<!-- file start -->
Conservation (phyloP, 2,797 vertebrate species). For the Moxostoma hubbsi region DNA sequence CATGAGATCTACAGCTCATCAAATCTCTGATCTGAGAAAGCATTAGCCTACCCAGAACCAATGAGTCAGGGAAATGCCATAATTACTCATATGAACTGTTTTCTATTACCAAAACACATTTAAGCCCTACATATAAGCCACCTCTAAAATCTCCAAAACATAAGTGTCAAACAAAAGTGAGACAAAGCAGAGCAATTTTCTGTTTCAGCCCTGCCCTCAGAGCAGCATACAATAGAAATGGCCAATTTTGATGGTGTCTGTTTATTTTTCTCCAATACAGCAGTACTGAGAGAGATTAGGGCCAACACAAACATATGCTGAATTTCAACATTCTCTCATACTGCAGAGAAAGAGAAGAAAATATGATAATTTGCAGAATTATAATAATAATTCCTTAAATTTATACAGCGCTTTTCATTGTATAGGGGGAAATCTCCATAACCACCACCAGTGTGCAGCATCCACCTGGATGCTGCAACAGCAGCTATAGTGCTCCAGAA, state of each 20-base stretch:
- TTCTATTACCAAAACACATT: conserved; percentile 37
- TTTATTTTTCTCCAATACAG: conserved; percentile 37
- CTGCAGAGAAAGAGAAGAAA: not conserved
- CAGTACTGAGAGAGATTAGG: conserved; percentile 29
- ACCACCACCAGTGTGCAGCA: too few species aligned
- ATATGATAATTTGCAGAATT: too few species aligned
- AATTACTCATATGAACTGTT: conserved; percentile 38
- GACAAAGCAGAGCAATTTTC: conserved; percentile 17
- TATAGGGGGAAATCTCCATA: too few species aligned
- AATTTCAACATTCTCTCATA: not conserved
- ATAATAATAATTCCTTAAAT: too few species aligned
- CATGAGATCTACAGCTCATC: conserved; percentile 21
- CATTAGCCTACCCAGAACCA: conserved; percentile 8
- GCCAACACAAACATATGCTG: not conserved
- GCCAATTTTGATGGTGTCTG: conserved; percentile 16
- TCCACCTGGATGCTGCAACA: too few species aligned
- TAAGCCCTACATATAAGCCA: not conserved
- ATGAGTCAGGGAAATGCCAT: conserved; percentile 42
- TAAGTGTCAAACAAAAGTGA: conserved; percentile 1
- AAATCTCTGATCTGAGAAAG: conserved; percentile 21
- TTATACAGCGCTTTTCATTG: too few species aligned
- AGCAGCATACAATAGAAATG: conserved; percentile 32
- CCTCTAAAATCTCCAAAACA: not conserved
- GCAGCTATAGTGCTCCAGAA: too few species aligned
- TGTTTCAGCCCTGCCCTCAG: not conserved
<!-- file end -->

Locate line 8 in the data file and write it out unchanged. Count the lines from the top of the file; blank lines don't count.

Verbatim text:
- AATTACTCATATGAACTGTT: conserved; percentile 38